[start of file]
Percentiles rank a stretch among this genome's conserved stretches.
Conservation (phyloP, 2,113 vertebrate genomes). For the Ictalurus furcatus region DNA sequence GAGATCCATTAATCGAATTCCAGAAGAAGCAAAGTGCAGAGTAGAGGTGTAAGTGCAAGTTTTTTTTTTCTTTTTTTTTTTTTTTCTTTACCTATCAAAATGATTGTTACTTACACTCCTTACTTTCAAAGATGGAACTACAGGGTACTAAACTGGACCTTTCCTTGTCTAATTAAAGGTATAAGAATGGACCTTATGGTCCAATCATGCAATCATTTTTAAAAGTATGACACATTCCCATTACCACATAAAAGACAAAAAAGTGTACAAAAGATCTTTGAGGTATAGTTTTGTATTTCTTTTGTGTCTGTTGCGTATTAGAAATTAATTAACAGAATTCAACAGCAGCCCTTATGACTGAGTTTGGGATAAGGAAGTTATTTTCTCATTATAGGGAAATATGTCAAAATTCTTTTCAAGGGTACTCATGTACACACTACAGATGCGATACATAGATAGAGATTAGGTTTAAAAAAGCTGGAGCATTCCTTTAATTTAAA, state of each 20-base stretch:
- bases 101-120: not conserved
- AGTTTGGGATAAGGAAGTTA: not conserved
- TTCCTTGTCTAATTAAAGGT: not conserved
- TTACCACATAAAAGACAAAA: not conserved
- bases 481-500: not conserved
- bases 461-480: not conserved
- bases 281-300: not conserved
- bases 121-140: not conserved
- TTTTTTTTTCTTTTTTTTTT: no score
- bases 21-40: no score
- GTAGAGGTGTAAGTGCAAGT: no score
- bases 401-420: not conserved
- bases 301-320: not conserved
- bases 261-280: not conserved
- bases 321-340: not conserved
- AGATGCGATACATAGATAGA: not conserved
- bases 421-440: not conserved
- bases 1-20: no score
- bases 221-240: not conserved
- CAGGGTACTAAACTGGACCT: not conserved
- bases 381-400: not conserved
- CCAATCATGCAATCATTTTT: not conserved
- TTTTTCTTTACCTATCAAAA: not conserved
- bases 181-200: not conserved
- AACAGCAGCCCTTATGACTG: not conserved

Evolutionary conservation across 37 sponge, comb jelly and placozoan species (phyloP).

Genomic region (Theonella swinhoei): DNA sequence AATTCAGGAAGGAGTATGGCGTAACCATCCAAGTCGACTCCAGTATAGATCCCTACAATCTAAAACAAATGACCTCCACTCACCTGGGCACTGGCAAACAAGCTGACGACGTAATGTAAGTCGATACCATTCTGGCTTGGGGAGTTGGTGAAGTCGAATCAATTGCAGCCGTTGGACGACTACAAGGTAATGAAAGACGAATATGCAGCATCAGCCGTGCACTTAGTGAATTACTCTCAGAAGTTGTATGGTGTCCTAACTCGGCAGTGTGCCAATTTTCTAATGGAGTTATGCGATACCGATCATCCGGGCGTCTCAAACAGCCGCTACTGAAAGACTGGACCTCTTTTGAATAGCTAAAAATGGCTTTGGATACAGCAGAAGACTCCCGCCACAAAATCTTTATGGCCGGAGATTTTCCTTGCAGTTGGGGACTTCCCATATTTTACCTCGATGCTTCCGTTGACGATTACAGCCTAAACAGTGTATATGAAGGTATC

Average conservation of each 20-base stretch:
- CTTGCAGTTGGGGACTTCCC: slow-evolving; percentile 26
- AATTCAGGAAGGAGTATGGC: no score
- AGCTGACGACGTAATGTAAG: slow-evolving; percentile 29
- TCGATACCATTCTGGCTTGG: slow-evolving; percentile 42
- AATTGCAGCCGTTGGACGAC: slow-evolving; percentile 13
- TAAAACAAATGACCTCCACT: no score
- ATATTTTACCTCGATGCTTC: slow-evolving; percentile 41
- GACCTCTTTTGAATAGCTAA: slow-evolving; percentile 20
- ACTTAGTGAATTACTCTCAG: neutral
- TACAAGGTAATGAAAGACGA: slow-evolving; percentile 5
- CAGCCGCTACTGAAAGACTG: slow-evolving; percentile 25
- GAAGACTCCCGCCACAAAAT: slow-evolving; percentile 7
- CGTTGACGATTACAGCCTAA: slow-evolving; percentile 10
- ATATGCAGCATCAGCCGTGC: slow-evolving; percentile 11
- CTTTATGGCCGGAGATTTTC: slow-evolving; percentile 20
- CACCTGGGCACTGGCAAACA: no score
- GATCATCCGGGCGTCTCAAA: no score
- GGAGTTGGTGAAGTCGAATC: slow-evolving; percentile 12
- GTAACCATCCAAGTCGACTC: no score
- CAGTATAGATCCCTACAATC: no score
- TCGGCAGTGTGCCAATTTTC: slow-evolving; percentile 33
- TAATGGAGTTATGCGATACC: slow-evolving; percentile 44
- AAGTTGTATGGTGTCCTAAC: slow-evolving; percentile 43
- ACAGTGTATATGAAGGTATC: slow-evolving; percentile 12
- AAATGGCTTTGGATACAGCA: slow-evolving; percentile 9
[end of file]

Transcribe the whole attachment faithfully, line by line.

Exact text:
Percentiles rank a stretch among this genome's conserved stretches.
Conservation (phyloP, 2,113 vertebrate genomes). For the Ictalurus furcatus region DNA sequence GAGATCCATTAATCGAATTCCAGAAGAAGCAAAGTGCAGAGTAGAGGTGTAAGTGCAAGTTTTTTTTTTCTTTTTTTTTTTTTTTCTTTACCTATCAAAATGATTGTTACTTACACTCCTTACTTTCAAAGATGGAACTACAGGGTACTAAACTGGACCTTTCCTTGTCTAATTAAAGGTATAAGAATGGACCTTATGGTCCAATCATGCAATCATTTTTAAAAGTATGACACATTCCCATTACCACATAAAAGACAAAAAAGTGTACAAAAGATCTTTGAGGTATAGTTTTGTATTTCTTTTGTGTCTGTTGCGTATTAGAAATTAATTAACAGAATTCAACAGCAGCCCTTATGACTGAGTTTGGGATAAGGAAGTTATTTTCTCATTATAGGGAAATATGTCAAAATTCTTTTCAAGGGTACTCATGTACACACTACAGATGCGATACATAGATAGAGATTAGGTTTAAAAAAGCTGGAGCATTCCTTTAATTTAAA, state of each 20-base stretch:
- bases 101-120: not conserved
- AGTTTGGGATAAGGAAGTTA: not conserved
- TTCCTTGTCTAATTAAAGGT: not conserved
- TTACCACATAAAAGACAAAA: not conserved
- bases 481-500: not conserved
- bases 461-480: not conserved
- bases 281-300: not conserved
- bases 121-140: not conserved
- TTTTTTTTTCTTTTTTTTTT: no score
- bases 21-40: no score
- GTAGAGGTGTAAGTGCAAGT: no score
- bases 401-420: not conserved
- bases 301-320: not conserved
- bases 261-280: not conserved
- bases 321-340: not conserved
- AGATGCGATACATAGATAGA: not conserved
- bases 421-440: not conserved
- bases 1-20: no score
- bases 221-240: not conserved
- CAGGGTACTAAACTGGACCT: not conserved
- bases 381-400: not conserved
- CCAATCATGCAATCATTTTT: not conserved
- TTTTTCTTTACCTATCAAAA: not conserved
- bases 181-200: not conserved
- AACAGCAGCCCTTATGACTG: not conserved

Evolutionary conservation across 37 sponge, comb jelly and placozoan species (phyloP).

Genomic region (Theonella swinhoei): DNA sequence AATTCAGGAAGGAGTATGGCGTAACCATCCAAGTCGACTCCAGTATAGATCCCTACAATCTAAAACAAATGACCTCCACTCACCTGGGCACTGGCAAACAAGCTGACGACGTAATGTAAGTCGATACCATTCTGGCTTGGGGAGTTGGTGAAGTCGAATCAATTGCAGCCGTTGGACGACTACAAGGTAATGAAAGACGAATATGCAGCATCAGCCGTGCACTTAGTGAATTACTCTCAGAAGTTGTATGGTGTCCTAACTCGGCAGTGTGCCAATTTTCTAATGGAGTTATGCGATACCGATCATCCGGGCGTCTCAAACAGCCGCTACTGAAAGACTGGACCTCTTTTGAATAGCTAAAAATGGCTTTGGATACAGCAGAAGACTCCCGCCACAAAATCTTTATGGCCGGAGATTTTCCTTGCAGTTGGGGACTTCCCATATTTTACCTCGATGCTTCCGTTGACGATTACAGCCTAAACAGTGTATATGAAGGTATC

Average conservation of each 20-base stretch:
- CTTGCAGTTGGGGACTTCCC: slow-evolving; percentile 26
- AATTCAGGAAGGAGTATGGC: no score
- AGCTGACGACGTAATGTAAG: slow-evolving; percentile 29
- TCGATACCATTCTGGCTTGG: slow-evolving; percentile 42
- AATTGCAGCCGTTGGACGAC: slow-evolving; percentile 13
- TAAAACAAATGACCTCCACT: no score
- ATATTTTACCTCGATGCTTC: slow-evolving; percentile 41
- GACCTCTTTTGAATAGCTAA: slow-evolving; percentile 20
- ACTTAGTGAATTACTCTCAG: neutral
- TACAAGGTAATGAAAGACGA: slow-evolving; percentile 5
- CAGCCGCTACTGAAAGACTG: slow-evolving; percentile 25
- GAAGACTCCCGCCACAAAAT: slow-evolving; percentile 7
- CGTTGACGATTACAGCCTAA: slow-evolving; percentile 10
- ATATGCAGCATCAGCCGTGC: slow-evolving; percentile 11
- CTTTATGGCCGGAGATTTTC: slow-evolving; percentile 20
- CACCTGGGCACTGGCAAACA: no score
- GATCATCCGGGCGTCTCAAA: no score
- GGAGTTGGTGAAGTCGAATC: slow-evolving; percentile 12
- GTAACCATCCAAGTCGACTC: no score
- CAGTATAGATCCCTACAATC: no score
- TCGGCAGTGTGCCAATTTTC: slow-evolving; percentile 33
- TAATGGAGTTATGCGATACC: slow-evolving; percentile 44
- AAGTTGTATGGTGTCCTAAC: slow-evolving; percentile 43
- ACAGTGTATATGAAGGTATC: slow-evolving; percentile 12
- AAATGGCTTTGGATACAGCA: slow-evolving; percentile 9